By Divyam Chaya Bernstein
The woman sits at the edge of things and waits. Water drips from her white-blonde hair and creates puddles on the wooden surface of the bar. The woman’s face makes Liz want to imagine things but Liz focuses instead on the people who push forward, waving their twenty-pound notes in the air.
When Liz finally turns to her, her first thought is that the woman has walked right out of the sea, her hair hanging like seaweed and her skin the colour of sand. She has a kind of ugly beauty, blue eyes so pale they are almost transparent.
Liz asks her what she wants.
“Water,” says the woman. “And peanuts.” Her lower lip trembles with cold as she speaks. Liz is relieved to have placed her somewhere in the real world. She must be homeless, just come in for some warmth. It is early spring and the nights are still bitter.
Liz offers to make her some tea, but the woman wants water and peanuts so that's what she gets her.
The woman puts a pebble on the bar. “I hope this will do.”
Liz laughs, because she's sure it's a joke and because she fears it isn't.
“Don't you have any money?” she asks.
“This is what I have.”
Liz passes back the pebble and says, “It's on the house.” She doesn't want to take this conversation any further. She knows crazy when she sees it.
That night, as the rain beats down outside her window, she lies awake. She hopes the woman is somewhere warm but knows she probably isn't.
Liz is at the market buying fruit to take to her mother.
The woman is there.
She has a stall at the end of one of the rows, between the second-hand books and the junk. Liz had thought the woman had nothing, yet here she is, with her own stall and everything.
She moves closer. The entire table is covered with stones, hundreds of them, some as large as skulls. A few people hover about the stall, handling them. She imagines that they must be thinking what she is thinking: the woman is crazy. But each one selects their favourite stone, or reaches into their bag to pay, not caring that the woman is selling them something they could gather along the beach for free.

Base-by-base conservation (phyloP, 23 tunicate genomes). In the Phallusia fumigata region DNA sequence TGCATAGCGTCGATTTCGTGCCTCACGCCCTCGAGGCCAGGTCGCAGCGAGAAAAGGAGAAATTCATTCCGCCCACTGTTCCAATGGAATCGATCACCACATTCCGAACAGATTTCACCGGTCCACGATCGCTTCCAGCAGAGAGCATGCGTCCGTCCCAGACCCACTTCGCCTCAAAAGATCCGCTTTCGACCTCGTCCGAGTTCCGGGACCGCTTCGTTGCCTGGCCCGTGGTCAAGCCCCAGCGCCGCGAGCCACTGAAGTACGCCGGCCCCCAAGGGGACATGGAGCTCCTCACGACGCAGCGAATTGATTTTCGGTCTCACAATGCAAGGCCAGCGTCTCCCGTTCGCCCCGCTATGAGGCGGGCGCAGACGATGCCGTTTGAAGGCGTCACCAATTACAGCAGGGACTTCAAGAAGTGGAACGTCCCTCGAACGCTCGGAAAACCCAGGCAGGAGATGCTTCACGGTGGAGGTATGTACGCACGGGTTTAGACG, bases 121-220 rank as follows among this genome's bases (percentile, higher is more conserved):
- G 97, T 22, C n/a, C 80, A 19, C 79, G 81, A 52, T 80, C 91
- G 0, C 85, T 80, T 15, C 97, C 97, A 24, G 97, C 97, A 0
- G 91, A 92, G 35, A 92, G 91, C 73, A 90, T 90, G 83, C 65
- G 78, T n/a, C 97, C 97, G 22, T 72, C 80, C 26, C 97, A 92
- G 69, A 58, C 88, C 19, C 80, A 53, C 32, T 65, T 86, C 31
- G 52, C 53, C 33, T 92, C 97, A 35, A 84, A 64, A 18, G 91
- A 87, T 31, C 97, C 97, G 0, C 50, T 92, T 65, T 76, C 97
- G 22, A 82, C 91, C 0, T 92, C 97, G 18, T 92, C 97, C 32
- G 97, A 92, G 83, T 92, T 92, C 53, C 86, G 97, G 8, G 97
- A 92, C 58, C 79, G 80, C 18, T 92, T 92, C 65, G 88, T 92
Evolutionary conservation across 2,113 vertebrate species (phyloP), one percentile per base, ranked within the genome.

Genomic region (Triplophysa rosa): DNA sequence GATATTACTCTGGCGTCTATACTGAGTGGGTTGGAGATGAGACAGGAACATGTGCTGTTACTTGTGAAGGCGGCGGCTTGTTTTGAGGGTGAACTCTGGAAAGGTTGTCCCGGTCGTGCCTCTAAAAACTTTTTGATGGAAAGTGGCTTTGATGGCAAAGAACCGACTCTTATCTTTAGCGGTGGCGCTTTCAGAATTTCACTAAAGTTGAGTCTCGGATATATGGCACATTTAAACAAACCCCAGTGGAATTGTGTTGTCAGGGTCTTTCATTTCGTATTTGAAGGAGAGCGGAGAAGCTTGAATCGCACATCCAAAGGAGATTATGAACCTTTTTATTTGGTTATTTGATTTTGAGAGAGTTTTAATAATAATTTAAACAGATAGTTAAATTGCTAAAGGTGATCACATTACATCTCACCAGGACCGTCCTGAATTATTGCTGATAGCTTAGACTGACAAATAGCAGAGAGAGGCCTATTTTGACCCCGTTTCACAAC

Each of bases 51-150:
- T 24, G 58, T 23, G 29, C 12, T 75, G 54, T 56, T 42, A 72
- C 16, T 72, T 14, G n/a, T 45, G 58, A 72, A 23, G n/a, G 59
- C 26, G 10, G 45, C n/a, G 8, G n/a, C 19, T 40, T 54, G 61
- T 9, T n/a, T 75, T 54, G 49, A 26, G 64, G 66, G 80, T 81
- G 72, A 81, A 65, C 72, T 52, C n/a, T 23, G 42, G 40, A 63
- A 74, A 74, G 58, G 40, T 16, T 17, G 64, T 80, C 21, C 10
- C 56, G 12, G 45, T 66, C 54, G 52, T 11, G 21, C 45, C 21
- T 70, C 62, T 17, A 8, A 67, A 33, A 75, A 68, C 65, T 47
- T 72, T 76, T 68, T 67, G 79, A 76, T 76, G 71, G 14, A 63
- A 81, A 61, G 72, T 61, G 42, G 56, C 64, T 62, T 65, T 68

Liz shakes her head at the pile of worthless stones. But the white speckles on a black stone are snowflakes falling on the darkest winter night. The fine lines that crisscross a green stone are pathways through a forest. A stone with a blue circle at its centre is an eye, or an ocean, or a piece of the sky.
“Choose one for me,” she says. The words are out of her mouth before she can stop them.
The woman picks up a white, egg-shaped stone and places it in Liz's hand. In the sunlight, the surface of the stone is too bright to look at directly. She closes her fingers around it. The curve of the stone fits her palm.
“You're in that stone,” the woman says. “And there are birds whispering to you. One in each ear. If you close your eyes you'll hear them.”
She doesn't want a story. She regrets asking the woman to choose her a stone. But the other shoppers are looking at her now. She can't give it back.
“Five pounds,” says the woman.
The woman holds her gaze and says nothing. She pays the woman and puts the stone in her pocket.
In the early hours of the morning, when the sea and the sky have not yet emerged from the darkness, she sees the woman hauling the stones up from the beach, a full shopping bag in each hand. Her coat pockets bulge with the heaviest stones.
Liz takes her mother fruit salad again. Her mother's face lights up when she sees the pieces of mango.
Her mother takes a piece of mango in her hand and holds it tight as if it were a jewel. The juice drips onto her dressing gown. She has given up caring about such things. She stares out the window, looking at a land of perpetual sunshine, where mangoes grow on trees. A seagull swoops down and marches along the windowsill. She jumps to her feet and puts her ear to the glass. “It's from Danny!” she smiles, then grows serious as she listens.
“What does the bird say this time?”
“Oh, it's great news, Lizzie! He's met a beautiful girl and there's going to be a wedding. He wants us to come. Can we, Lizzie? Can we go?”
Her mother is out in the corridor shouting her good news to the nurses. Liz doesn't follow. She goes to the window and bangs on the glass until the bird flies off.
The nurses say she sleeps much better after her visits. It isn't about Liz; it never is.
She walks down to the sea, careful not to step too close to the incoming tide. She likes to come here after visiting her mother, but today she only paces up and down along the shoreline then walks back towards the town, before changing her mind and returning to the water’s edge.
The egg-shaped stone in her right pocket is pulling her off to one side, pulling her off balance. The whole of her right side feels heavy and cold.
You're in that stone. And there are birds, whispering to you.
The seagulls call as they swoop over her head. If she were to close her eyes, she might hear those imagined whispers. She must hold on to reality or both she and her mother will be lost.
She could throw it into the sea.
The stone firmly in her right hand, she pulls her arm back, ready to propel it into the water. She takes a deep breath, exhales. But her arm remains still.
She could just throw it in.
She can’t do it.
She places the stone inside a rusted tin can.
She leaves the can next to one of the pillars beneath the old pier, and walks away.